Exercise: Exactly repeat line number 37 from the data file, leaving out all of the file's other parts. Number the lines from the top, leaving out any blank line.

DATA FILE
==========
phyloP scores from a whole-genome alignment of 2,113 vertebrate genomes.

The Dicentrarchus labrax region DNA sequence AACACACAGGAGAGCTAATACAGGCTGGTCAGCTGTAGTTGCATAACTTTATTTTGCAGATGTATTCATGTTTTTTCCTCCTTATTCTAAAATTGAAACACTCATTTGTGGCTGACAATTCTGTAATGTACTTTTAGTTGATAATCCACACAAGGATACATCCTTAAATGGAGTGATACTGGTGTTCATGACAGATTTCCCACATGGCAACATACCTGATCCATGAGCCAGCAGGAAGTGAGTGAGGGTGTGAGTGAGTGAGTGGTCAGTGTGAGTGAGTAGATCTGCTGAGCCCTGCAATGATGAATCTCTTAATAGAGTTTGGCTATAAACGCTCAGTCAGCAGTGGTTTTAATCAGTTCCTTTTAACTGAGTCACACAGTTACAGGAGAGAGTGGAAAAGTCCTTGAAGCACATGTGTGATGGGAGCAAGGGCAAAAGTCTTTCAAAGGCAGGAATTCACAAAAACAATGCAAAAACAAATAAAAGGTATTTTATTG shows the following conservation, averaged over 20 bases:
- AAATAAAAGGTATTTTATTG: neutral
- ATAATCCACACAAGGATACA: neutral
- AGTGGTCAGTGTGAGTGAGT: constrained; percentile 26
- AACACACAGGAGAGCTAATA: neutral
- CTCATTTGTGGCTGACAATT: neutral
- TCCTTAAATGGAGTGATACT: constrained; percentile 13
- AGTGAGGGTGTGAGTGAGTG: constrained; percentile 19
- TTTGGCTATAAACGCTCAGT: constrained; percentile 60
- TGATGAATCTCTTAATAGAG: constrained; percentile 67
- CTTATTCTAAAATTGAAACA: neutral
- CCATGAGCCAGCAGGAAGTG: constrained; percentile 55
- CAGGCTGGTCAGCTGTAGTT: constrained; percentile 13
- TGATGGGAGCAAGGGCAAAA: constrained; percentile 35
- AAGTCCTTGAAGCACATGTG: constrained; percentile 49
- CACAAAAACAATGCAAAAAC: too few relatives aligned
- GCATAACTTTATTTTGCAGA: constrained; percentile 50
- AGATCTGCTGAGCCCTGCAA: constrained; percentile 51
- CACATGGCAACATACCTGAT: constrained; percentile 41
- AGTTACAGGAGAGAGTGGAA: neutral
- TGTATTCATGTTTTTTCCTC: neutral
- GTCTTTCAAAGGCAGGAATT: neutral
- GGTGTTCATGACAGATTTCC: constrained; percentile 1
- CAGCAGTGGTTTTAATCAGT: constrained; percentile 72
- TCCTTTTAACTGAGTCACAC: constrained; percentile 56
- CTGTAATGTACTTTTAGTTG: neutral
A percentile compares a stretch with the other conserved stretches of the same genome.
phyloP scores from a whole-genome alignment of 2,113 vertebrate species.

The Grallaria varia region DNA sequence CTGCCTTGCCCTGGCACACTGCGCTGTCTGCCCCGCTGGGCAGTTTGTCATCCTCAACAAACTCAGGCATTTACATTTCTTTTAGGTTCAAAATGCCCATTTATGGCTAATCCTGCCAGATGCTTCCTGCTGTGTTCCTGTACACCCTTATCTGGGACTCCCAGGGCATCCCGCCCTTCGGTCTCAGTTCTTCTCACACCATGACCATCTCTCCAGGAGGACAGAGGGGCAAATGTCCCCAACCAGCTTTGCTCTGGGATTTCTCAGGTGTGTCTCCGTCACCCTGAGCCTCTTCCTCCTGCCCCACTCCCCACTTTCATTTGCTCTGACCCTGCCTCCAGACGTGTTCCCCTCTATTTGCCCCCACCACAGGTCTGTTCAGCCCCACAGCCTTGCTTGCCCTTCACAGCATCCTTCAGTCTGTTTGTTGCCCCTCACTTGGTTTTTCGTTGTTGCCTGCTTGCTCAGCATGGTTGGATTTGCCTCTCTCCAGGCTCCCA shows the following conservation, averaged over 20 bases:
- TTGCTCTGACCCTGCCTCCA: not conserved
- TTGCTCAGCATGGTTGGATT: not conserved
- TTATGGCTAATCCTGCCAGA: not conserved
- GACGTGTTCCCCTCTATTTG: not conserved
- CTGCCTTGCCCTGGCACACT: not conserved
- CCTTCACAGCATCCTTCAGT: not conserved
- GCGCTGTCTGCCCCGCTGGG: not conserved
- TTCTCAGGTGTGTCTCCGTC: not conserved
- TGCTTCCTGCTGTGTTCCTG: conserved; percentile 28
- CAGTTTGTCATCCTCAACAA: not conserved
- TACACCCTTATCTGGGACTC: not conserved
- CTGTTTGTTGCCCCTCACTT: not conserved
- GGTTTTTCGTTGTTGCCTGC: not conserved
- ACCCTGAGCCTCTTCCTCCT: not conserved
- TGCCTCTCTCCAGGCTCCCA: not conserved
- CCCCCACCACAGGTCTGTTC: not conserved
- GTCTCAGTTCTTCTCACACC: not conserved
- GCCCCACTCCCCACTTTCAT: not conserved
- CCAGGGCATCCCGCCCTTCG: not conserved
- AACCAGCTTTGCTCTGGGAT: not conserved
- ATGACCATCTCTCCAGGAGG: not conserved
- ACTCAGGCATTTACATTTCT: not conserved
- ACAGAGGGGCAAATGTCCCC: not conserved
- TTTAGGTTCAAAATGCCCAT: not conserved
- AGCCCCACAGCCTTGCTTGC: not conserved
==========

- GCGCTGTCTGCCCCGCTGGG: not conserved